If you’re playing in the water this summer, you probably know to protect your skin from the sun, but do you know to protect your eyes?
Many people are not aware that summer fun with pools, sand, and high-impact sports provides prime circumstances for contracting corneal infections—especially if you wear contact lenses.
Dr. Steven Stetson, medical director of Diamond Vision in Manhattan, says that the majority of patients who come to see him for corneal inflammation (also known as keratitis) wear contact lenses.
Symptoms of corneal infection include blurry vision, redness, pain, discharge (anything from increased tears to mucus), and increased light sensitivity.
Playing Safe With Contact Lenses
One of the best ways to prevent waterborne eye infections is to remove your contacts before getting in the water. A splash of contaminated water in your eye can bring a host of bacteria and fungi, and the space between your cornea and contact lens creates the ideal environment for them to thrive.
“Any time you’re using contacts in water, there’s a hygiene issue,” Dr. Stetson said. “The most popular [bacteria] thrive in high toxicity, low oxygen environments, which contact lenses tend to create.”
If you must wear contacts while in the water, replace them with new ones immediately after the water activity, Dr. Stetson said. If the reason you can’t forgo contacts while in the water is because your prescription is too high, he recommends considering laser refraction surgery, such as Lasik.
“It’s always better to have your own eyes doing the work, not plastic, which does a good job holding onto pollens and organisms,” Dr. Stetson said.
If you swim or play high velocity water sports in lakes, you may very well end the day with algae and pollen in your eyes.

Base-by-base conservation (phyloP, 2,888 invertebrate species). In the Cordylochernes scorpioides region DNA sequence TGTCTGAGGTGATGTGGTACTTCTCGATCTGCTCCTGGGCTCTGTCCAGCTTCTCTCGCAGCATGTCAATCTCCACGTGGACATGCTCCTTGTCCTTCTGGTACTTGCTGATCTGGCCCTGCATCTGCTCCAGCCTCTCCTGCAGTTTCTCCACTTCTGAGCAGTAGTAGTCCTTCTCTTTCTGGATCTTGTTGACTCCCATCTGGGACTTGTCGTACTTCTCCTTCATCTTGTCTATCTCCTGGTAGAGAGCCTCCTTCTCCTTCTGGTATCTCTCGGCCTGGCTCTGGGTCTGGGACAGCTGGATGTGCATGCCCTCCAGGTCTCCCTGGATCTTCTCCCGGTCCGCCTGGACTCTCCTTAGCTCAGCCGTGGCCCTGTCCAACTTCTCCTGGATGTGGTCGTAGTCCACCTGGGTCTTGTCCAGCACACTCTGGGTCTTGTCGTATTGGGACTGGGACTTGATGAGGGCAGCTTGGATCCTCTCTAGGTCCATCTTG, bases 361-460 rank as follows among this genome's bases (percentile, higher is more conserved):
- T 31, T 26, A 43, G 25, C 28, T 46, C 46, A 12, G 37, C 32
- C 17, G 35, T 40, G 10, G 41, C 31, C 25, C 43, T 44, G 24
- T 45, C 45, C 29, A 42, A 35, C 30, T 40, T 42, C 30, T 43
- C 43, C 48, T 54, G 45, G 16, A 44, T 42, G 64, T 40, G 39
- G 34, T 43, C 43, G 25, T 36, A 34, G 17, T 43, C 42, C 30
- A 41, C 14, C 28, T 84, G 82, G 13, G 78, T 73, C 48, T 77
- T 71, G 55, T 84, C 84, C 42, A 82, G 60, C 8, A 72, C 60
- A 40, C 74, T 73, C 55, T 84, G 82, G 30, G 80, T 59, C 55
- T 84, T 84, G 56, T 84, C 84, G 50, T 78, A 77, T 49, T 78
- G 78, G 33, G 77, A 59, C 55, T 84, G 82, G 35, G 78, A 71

If you react to the pollen in lakes, you may expect some redness that persists into the next day. If this happens, you may need to call an optometrist for anti-allergy drops.
It’s also a good idea to take your contacts out while doing sports like water-skiing and wakeboarding because if, for example, you end up doing a face-plant, you not only run the risk of black eyes, but also having of your contacts knocked out by the impact.
Preventing Sun and Sand Trauma
In the summer, the sun is more intense. Although your eyes don’t burn, they can suffer from low-grade inflammation due to solar radiation.
This can cause the elastic tissues to degenerate and bumps to form on the cornea. Dr. Stetson recommends wearing wraparound sunglasses with UVA and UVB protection to protect your eyes from solar radiation damage.
As for sunscreen, it’s all right to use it around your eyes, but be careful not to get the cream in them. If you get sunscreen in your eyes, Dr. Stetson recommends immediately rinsing with artificial tears. You should also rinse your eyes well if you get sweat in them.
When playing ball sports, especially in dusty or sandy places, you should also wear wraparound sunglasses to block irritant-laden wind and particles—if not the ball itself.
One of the most severe—but luckily very rare—cause of eye infections is the acanthamoeba, a protozoa commonly found in dust and fresh water.
The acanthamoeba loves to attach itself to tissue with rough surface cells—such as eyes that have been scarred by wearing contact lenses.
The initial symptoms of an acanthamoeba infection are like those of a mild keratitis, and the only way to diagnose early stages of the infection is through analysis of cysts scraped off the cornea.
An acanthamoeba infection is very difficult to diagnose and treat, Dr. Stetson said.
“It’s clinically hard to see many of the signs, and you’d need to find the cysts and then treat them with medicines by special order.”
Although an acanthamoeba infection is rare, it is much more likely to occur in contact lens wearers. A 2009 study published in the library of the National Institutes of Health found that over 95 percent of acanthamoeba infections occur in contact lens wearers.
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